Shortly after the publication of The Golden Compass, Philip Pullman gave a reading at the Harvard Coop. My children dragged me to the event–it was only a few months after volume one of His Dark Materials had appeared–and there he was, seated on a kid’s chair, surrounded by a dozen children, ages 6-12. For close to 90 minutes, he talked about stories and what it was like to write them, while answering questions from the band of true believers and diehard fans. It quickly dawned on me that Pullman’s magic derived in part from how seriously he took his readers, talking to them without a touch of condescension. I felt not a touch of embarrassment about being an adult intruder on the enchanted circle, because he treated my question, asked only because there was one awkward pause near the end, with the same respect that he showed for the children. Many years later, I was not at all surprised when I read the following
There are some themes, some subjects, too large for adult fiction; they can only be dealt with adequately in a children’s book. In adult literary fiction, stories are there on sufferance. Other things are felt to be more important: technique, style, literary knowingness… The present-day would-be George Eliots take up their stories as if with a pair of tongs. They’re embarrassed by them. If they could write novels without stories in them, they would. Sometimes they do. We need stories so much that we’re even willing to read bad books to get them, if the good books won’t supply them. We all need stories, but children are more frank about it.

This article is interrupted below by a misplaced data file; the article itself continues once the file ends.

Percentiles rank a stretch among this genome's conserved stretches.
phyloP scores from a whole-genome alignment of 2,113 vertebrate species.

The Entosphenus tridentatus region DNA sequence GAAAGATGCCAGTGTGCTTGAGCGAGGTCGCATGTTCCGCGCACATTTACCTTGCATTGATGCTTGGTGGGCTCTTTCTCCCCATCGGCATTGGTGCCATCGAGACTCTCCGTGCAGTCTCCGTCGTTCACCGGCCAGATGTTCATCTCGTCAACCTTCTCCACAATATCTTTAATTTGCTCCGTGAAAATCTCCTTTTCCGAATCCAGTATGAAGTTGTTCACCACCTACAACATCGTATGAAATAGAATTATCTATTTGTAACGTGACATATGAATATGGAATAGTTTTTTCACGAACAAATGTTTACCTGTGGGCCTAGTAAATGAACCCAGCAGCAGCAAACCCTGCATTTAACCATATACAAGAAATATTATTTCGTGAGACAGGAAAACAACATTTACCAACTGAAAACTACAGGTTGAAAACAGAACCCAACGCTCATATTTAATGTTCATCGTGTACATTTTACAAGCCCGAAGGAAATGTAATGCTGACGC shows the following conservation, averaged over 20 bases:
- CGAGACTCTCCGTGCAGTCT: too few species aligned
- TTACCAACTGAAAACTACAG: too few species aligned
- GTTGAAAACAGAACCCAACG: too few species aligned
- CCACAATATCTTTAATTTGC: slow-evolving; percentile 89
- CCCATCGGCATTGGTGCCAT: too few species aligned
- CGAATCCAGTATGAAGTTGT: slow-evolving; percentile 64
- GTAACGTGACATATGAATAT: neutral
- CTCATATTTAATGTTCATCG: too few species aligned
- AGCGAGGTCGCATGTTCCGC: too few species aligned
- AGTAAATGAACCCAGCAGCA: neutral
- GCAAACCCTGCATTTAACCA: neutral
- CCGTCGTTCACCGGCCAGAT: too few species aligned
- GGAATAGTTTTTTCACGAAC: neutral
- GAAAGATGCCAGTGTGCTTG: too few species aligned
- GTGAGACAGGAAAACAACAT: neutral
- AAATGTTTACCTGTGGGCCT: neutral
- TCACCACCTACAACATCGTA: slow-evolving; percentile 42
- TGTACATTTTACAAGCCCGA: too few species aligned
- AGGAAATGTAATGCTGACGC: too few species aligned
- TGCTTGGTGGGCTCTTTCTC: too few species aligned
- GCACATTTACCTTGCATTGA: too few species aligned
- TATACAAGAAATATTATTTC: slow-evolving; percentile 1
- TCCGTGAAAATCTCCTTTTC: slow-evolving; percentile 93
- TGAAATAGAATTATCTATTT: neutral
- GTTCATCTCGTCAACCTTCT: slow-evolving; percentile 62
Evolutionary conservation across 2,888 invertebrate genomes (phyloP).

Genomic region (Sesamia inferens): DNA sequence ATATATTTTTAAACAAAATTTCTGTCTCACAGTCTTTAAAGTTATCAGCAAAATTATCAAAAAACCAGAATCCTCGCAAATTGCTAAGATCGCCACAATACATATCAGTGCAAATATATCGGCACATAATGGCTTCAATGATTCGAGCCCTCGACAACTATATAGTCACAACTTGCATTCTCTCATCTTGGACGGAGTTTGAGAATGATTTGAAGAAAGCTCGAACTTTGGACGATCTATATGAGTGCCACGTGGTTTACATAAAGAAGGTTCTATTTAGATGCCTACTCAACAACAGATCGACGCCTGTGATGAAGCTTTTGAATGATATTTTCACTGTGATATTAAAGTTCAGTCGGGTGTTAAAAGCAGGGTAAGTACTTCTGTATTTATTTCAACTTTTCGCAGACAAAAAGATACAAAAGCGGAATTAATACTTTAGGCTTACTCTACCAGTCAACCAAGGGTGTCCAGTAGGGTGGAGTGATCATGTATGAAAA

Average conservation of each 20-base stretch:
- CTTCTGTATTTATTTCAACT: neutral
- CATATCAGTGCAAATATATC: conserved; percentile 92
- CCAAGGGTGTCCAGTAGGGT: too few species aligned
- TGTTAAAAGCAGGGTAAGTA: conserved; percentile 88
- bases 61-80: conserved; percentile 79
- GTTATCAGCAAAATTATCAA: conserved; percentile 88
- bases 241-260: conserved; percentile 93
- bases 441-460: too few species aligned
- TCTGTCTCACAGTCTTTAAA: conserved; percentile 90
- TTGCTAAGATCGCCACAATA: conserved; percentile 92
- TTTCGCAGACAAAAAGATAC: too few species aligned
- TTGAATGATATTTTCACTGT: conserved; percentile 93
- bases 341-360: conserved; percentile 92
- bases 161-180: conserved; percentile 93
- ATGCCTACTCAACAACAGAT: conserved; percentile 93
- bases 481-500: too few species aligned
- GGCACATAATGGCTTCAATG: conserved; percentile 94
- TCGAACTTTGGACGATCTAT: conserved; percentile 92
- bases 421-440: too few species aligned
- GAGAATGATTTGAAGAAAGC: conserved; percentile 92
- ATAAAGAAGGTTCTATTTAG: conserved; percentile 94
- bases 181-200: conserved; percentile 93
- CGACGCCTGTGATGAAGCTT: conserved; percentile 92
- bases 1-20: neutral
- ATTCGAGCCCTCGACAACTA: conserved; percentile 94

And it also explained why he led the charge against age-banding for books:
Mr Pullman told The Daily Telegraph: “I don’t mind anybody having an opinion about my books. I don’t mind a bookseller deciding they are for this age group or that, or a teacher giving one of my books to a child because they think it is appropriate.
“But I don’t want to see the book itself declaring officially, as if with my approval, that it is for readers of 11 and upwards or whatever. I write books for whoever is interested. When I write a book I don’t have an age group in mind.
“I have had letters from children of seven who say they have read all the way through His Dark Materials and they have an astonishing knowledge of it. But not every child is the same. A child of nine might be tentative and unsure about reading, and to give them a book that says 9+ will reinforce their sense of failure. The book should be suited to the individual child.”
As someone who still tries to read at a 25 year-old-level, I applaud his effort.
Who else but Neil Gaiman could become an accomplice of the gods, using the sorcery of words to make their stories new? The author turns Norse myths into addictive reading for young and old, with high-wattage retellings that preserve the monumental grandeur of the Nordic universe but also turn it into world that is up close and personal, full of antic wit and dark intrigue.